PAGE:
UPDATED 17/09/2015 at 12.42 CET (with US Chamber of Commerce information in final paragraph)
Critics have rounded on yet another fudge by the EU Commission on the highly controversial ISDS – Investor State Dispute Settlement – element of TTIP – the Transatlantic Trade and Investment Partnership.
Today at midday, the Commission announced “a new Investment Court System which would replace the ISDS mechanism in all on-going and future EU investment negotiations.”
It “has approved its proposal for a new and transparent system for resolving disputes between investors and states – the Investment Court System. This new system would replace the existing investor-to-state dispute settlement (ISDS) mechanism in all ongoing and future EU investment negotiations, including the EU-US talks on a Transatlantic Trade and Investment Partnership (TTIP).”
The Commission’s First Vice-President Frans Timmermans said “With our proposals for a new Investment Court System, we are breaking new ground. The new Investment Court System will be composed of fully qualified judges, proceedings will be transparent, and cases will be decided on the basis of clear rules. With this new system, we protect the governments’ right to regulate, and ensure that investment disputes will be adjudicated in full accordance with the rule of law“
This follows “substantial input” from numerous sources, the Commission claims, code for enormous pressure from civil society, which is the main impetus for these constant attempts to fudge the ISDS issue.
Critics have again rounded on this supposedly different version of ISDS.
Cécile Toubeau, senior trade officer at Transport and Environment exposed the facade: “The EU cannot hide behind a name change when the flaws of the Investment Court System remain the same. Citizens will continue to unfairly shoulder private risks taken by foreign investors, while lawmakers will be deterred from regulating in the public interest.”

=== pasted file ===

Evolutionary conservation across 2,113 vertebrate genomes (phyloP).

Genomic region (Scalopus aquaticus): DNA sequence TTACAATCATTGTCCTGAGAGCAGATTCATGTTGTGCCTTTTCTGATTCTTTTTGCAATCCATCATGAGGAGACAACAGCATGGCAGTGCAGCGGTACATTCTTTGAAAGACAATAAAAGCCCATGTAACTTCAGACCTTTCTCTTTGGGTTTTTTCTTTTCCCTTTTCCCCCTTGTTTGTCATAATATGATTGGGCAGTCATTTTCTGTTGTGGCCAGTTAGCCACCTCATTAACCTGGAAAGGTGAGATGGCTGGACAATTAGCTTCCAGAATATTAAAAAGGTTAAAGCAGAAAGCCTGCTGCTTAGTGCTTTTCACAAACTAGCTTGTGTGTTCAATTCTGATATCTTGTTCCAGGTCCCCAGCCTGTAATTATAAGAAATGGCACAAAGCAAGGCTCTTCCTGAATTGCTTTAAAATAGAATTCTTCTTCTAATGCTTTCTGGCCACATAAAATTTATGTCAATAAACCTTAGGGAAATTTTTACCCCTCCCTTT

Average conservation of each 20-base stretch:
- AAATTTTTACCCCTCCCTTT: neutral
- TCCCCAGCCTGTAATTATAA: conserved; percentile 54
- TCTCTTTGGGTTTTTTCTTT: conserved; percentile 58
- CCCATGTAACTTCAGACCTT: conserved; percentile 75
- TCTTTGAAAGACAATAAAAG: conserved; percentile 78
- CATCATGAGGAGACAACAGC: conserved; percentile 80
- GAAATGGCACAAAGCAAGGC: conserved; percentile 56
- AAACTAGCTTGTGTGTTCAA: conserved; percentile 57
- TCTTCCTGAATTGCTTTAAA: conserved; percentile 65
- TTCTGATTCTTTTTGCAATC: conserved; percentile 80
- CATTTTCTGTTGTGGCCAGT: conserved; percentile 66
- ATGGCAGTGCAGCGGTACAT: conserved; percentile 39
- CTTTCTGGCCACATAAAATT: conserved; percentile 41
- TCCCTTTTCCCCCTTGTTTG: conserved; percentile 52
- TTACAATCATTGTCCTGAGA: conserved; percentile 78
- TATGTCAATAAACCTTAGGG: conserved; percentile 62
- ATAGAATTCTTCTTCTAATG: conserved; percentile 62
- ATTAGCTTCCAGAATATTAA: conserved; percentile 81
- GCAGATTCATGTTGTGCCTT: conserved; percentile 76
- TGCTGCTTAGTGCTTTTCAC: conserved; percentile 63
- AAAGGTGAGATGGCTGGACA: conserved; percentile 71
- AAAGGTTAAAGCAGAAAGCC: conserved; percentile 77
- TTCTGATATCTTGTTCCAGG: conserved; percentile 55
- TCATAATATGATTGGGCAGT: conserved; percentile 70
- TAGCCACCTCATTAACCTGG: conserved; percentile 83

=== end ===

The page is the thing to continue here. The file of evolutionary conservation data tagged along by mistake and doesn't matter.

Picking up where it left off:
The T&E also added that:
“Investors will also be allowed to select either a national court or the Investment Court System, according to the European Commission’s proposal, thereby enabling them to choose the route that will give them the best financial outcome. Big business will not be required to exhaust all national legal remedies, as EU citizens must do before they can go to the European Court of Justice.”
Importantly, they also added that “today’s announcement lacked detail on a new so-called ‘right to regulate’, while there are no limits on the amount that can be awarded to investors.”
In addition, Friends of the Earth Europe point out that “Trade Commissioner Malmström confirmed today that the new proposal will not apply to the almost finalised EU-Canada agreement. This allows US companies with subsidiaries in Canada to sue European member states based on the old model.”
As Global Justice Now emphasise, this proves the need to halt the as yet unsigned CETA.
And already this sort of procedure has been used by Corporations, notably Philip Morris in the ongoing case where the corporation is suing the Australian government over plain packaging of tobacco products through a subsidiary in Singapore.